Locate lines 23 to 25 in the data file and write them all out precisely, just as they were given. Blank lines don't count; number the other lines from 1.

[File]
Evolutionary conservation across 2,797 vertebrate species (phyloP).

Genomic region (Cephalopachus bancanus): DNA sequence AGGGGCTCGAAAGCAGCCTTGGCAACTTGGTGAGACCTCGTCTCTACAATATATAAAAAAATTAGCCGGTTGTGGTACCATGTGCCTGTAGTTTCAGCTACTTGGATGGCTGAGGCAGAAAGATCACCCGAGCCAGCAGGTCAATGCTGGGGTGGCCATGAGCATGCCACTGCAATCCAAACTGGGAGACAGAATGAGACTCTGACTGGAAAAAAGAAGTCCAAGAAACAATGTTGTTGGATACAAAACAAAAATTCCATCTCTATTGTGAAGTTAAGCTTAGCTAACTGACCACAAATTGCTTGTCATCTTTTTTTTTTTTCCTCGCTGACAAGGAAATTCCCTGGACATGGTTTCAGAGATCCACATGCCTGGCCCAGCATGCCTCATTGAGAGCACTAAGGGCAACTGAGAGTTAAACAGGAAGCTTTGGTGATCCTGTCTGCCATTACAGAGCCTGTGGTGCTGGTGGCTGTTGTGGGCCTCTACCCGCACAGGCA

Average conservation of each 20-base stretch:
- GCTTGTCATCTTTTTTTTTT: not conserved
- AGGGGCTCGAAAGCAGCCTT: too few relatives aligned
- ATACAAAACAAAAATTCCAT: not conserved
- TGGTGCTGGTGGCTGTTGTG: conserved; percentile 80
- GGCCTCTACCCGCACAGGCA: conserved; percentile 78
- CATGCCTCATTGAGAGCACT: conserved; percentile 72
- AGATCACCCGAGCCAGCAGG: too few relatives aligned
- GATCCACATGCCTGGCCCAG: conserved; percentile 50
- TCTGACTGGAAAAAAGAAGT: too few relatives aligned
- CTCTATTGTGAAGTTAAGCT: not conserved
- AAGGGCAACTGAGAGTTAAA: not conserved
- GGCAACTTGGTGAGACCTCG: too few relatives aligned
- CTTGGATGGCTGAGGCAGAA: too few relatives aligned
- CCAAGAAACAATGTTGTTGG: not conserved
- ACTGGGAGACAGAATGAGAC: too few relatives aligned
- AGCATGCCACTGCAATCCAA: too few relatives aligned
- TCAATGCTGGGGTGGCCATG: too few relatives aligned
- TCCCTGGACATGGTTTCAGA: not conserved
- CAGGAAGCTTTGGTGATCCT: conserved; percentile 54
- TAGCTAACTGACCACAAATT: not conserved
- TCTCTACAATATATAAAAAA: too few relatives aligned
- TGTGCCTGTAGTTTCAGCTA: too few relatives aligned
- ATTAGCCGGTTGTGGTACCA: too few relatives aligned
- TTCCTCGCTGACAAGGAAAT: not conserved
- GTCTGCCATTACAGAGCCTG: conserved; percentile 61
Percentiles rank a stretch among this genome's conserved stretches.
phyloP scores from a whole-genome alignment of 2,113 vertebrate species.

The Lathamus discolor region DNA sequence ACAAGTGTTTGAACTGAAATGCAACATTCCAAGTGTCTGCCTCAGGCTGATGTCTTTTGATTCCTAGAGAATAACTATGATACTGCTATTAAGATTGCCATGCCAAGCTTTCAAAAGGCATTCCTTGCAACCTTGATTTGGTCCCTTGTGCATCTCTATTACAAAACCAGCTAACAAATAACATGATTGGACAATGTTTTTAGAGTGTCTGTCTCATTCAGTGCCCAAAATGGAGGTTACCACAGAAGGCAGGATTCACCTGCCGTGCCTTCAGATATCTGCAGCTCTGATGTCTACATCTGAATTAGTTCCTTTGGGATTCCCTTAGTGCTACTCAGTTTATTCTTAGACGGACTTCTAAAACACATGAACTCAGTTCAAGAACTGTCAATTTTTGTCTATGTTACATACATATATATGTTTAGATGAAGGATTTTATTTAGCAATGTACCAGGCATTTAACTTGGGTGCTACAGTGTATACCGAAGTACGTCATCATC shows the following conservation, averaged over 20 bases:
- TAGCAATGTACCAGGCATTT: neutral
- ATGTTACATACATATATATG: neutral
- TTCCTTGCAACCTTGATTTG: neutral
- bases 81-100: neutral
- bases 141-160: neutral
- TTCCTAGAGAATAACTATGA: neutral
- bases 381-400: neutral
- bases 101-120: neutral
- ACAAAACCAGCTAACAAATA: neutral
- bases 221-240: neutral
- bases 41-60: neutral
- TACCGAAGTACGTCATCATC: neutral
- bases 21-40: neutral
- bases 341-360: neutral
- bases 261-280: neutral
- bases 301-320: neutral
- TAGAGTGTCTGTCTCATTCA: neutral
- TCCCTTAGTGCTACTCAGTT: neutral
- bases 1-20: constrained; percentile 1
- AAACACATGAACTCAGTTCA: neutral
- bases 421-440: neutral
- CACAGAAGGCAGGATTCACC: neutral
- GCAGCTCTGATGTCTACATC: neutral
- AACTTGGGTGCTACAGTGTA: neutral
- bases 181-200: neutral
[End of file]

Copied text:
- TAGCTAACTGACCACAAATT: not conserved
- TCTCTACAATATATAAAAAA: too few relatives aligned
- TGTGCCTGTAGTTTCAGCTA: too few relatives aligned